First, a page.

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Track(s) taken from CDA67782

Der Glückliche, S334

First line:
Wie glänzt nun die Welt im Abendstrahl
1878; LW N75
author of text

Matthew Polenzani (tenor), Julius Drake (piano)
Recording details: February 2010
All Saints' Church, East Finchley, London, United Kingdom
Produced by Mark Brown
Engineered by Julian Millard
Release date: November 2010
Total duration: 1 minutes 53 seconds

Cover artwork: Photograph of Matthew Polenzani by Sim Canetty-Clarke


'Polenzani is evidently a tenor of the finest quality: a lyric voice, sweet and ingratiating, with the capacity to ring out excitingly, gloriously easy on high but with a perfectly adequate body to the tone in its middle and lower registers. He is firm and even, pleasingly expressive … he sings with warmth, intelligence and conviction, matching the superb playing of his pianist Julius Drake' (Gramophone)

'Polenzani remains an extraordinarily communicative Lieder singer, possessed of an agile and flexible voice of tremendous versatility. In the most intimate of these settings, as well as in the quasi-operatic ones, Polenzani and Drake create performances that are at once thoughtful, richly atmospheric and never less than compelling … this auspicious inauguration of the series whets the appetite for more' (International Record Review)

'This stupendous disc, issued ahead of the Liszt bicentenary next year, marks the start of Hyperion's survey of his complete songs, still a grey area for many despite past attempts by major artists such as Brigitte Fassbaender and Dietrich Fischer-Dieskau to rehabilitate them … as with so much of his music, their difficulty in performance is to be found in their emotional and expressive extremes. The challenges are more than met here, with Polenzani doing things in songs such as Der Fischerknabe or Pace Non Trovo that you never thought were possible for a human voice, while Drake's intensity is total and unswerving' (The Guardian)
Der Glückliche is a late song to a poem by the minor author Adolf Wilbrandt, who also translated a play by Pedro Calderón de la Barca into German and wrote novellas as well as poetry. Here, once again, a lover sees everything in Nature through eyes newly dazzled ever since lips and bodies met in mutual desire. Beginning with exultant but ceremonial-sounding rising harmonies in the piano, the song quickens pace and becomes ever more passionate … until the soft and reverent ending. This is a particularly moving example of Liszt’s lifelong love of extreme contrasts in song.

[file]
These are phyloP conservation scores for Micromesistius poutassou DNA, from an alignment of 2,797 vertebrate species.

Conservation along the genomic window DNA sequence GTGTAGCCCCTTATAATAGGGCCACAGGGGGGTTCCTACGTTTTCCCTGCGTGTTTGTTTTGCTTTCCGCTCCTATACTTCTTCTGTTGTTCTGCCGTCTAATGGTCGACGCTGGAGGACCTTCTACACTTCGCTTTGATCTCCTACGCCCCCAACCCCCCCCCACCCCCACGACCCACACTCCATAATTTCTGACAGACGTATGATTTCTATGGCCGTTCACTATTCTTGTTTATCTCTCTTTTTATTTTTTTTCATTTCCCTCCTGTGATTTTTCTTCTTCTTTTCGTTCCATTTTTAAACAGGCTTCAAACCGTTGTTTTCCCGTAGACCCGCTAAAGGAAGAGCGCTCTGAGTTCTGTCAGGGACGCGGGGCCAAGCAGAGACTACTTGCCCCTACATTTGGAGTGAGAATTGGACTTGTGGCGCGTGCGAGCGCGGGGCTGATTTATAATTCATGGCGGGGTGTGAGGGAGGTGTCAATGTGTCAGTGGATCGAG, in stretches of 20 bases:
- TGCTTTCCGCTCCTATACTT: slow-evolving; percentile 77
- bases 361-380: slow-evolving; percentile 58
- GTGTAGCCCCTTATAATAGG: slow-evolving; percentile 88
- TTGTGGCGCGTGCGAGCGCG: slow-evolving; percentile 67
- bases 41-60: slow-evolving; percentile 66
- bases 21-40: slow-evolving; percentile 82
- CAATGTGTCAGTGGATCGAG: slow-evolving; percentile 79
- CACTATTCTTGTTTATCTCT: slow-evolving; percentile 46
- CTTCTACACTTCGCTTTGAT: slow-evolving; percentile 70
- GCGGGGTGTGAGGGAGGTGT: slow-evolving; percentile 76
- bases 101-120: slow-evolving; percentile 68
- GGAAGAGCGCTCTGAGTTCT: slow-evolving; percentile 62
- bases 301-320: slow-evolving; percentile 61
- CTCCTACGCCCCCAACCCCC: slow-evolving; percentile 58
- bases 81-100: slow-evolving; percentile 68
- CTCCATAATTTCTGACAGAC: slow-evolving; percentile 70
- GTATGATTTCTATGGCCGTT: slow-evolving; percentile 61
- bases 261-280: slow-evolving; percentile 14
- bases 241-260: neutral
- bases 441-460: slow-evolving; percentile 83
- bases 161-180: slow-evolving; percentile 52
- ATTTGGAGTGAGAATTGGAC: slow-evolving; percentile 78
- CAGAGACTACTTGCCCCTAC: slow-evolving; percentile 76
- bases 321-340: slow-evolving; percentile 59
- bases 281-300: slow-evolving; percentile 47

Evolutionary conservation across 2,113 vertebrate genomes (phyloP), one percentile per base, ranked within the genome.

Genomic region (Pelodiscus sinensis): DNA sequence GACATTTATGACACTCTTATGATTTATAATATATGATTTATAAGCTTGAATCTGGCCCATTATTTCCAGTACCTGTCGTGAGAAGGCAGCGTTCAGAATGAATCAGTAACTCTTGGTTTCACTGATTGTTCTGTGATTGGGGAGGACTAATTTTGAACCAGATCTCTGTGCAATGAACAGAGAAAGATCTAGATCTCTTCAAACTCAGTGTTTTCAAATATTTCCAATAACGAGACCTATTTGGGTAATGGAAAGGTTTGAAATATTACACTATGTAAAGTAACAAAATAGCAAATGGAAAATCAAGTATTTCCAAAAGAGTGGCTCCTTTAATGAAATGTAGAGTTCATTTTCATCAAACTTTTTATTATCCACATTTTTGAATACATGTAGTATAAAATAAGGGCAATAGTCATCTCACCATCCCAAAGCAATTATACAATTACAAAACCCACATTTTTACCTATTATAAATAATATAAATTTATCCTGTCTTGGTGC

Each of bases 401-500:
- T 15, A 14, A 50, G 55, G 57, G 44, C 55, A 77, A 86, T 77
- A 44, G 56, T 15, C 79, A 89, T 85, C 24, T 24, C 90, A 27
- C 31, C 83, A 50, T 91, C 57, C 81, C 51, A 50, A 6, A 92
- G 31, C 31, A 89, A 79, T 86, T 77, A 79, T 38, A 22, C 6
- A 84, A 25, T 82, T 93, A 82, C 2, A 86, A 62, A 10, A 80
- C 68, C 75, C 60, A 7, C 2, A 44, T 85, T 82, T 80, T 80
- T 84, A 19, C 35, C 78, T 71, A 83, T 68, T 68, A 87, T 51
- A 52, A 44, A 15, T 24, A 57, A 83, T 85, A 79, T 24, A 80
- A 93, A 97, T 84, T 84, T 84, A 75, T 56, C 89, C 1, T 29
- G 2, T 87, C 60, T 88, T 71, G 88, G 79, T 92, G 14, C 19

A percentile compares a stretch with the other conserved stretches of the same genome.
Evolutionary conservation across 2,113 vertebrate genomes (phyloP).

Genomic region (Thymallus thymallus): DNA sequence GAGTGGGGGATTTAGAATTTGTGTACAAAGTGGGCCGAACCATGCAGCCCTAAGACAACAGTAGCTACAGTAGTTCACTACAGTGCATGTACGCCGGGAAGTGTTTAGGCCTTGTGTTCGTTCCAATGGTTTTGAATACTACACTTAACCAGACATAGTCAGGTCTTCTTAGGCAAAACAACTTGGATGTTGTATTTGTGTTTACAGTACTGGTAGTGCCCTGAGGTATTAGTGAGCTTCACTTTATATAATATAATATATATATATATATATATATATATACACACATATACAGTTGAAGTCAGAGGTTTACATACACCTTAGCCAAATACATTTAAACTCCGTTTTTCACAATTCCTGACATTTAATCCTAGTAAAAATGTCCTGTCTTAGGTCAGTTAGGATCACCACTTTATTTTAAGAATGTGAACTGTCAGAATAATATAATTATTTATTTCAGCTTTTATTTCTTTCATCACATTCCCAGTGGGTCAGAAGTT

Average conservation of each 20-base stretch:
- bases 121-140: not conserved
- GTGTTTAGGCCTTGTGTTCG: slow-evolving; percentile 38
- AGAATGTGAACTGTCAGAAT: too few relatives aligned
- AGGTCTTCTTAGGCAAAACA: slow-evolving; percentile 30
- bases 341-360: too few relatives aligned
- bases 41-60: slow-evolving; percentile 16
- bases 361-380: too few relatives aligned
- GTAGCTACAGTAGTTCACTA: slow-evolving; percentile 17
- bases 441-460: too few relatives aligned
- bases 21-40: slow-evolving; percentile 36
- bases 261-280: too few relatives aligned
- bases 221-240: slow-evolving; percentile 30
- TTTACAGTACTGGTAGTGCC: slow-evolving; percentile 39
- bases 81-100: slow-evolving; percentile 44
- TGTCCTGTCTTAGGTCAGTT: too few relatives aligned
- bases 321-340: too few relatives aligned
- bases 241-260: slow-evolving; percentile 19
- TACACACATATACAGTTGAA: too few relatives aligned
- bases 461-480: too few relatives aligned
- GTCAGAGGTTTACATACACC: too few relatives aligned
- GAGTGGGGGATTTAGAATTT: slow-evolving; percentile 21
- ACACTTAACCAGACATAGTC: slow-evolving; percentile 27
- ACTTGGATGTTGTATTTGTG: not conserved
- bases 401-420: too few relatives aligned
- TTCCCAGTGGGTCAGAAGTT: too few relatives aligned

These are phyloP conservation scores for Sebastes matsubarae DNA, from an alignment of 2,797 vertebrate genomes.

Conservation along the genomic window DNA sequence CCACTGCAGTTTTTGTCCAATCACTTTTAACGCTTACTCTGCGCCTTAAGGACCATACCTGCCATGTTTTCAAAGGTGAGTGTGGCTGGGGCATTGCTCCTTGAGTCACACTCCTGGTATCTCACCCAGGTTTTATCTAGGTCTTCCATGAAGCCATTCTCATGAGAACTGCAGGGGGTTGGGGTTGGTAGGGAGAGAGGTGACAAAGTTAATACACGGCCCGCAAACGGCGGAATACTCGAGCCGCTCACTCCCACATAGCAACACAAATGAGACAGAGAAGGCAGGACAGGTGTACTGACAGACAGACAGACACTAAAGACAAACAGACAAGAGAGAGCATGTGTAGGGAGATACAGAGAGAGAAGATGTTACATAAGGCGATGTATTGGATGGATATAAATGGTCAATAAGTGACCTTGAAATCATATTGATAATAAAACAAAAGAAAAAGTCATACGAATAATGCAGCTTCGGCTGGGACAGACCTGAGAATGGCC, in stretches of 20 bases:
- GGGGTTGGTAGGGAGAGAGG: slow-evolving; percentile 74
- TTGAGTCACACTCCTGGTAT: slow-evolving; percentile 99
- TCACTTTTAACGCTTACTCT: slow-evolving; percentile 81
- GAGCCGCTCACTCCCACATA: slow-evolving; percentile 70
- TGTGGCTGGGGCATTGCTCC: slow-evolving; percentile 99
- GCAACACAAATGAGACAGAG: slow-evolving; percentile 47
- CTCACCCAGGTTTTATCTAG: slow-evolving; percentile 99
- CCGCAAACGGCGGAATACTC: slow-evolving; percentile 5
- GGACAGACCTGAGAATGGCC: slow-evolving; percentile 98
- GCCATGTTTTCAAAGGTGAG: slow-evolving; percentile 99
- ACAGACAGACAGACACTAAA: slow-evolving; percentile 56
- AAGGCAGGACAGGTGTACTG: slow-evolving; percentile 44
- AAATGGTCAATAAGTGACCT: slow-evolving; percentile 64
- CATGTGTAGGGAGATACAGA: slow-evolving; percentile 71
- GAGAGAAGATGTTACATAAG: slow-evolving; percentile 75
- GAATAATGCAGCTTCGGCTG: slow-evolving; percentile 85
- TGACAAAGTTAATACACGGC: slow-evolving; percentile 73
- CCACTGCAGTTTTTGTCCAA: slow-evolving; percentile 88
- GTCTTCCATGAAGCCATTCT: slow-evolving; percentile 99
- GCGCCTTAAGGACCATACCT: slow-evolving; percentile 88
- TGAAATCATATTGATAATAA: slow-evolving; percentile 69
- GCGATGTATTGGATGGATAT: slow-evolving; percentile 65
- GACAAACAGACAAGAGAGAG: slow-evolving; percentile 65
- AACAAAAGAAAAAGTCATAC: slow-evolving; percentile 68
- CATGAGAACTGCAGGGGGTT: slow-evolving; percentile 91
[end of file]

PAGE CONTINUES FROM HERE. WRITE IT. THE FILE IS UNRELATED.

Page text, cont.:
from notes by Susan Youens © 2010

Der Glückliche est un lied tardif sur un poème d’Adolf Wilbrandt, un auteur mineur, qui a également traduit en allemand une pièce de Pedro Calderón de la Barca et a écrit des nouvelles et de la poésie. Ici encore, un amant a une vision de la Nature avec des yeux fraîchement éblouis depuis que les lèvres et les corps se sont rencontrés dans un désir mutuel. Commençant par des harmonies ascendantes triomphantes mais solennelles au piano, la mélodie accélère et devient de plus en plus passionnée … jusqu’à une conclusion douce et pleine de vénération. C’est un exemple particulièrement émouvant de l’amour que Liszt a porté toute sa vie durant aux contrastes extrêmes dans la mélodie.

extrait des notes rédigées par Susan Youens © 2010
Français: Marie-Stella Pâris

Der Glückliche ist die späte Vertonung eines Gedichts des weniger bedeutenden Adolf Wilbrandt, der auch ein Theaterstück von Pedro Calderón de la Barca ins Deutsche übersetzte sowie Novellen und Gedichte verfasste. Auch hier sieht der Liebende alles in der Natur durch neu verklärte Augen, seit Lippen und Körper sich in wechselseitigem Begehren vereinten. Das Lied beginnt mit jubelnden, aber zeremoniell klingenden Harmonien auf dem Klavier, gewinnt schnell an Tempo und wird immer leidenschaftlicher … bis zum sanften, liebevollen Ende. Dies ist ein besonders gutes Beispiel für Liszts Vorliebe für extreme Kontraste in seinen Liedern.

aus dem Begleittext von Susan Youens © 2010
Deutsch: Henning Weber

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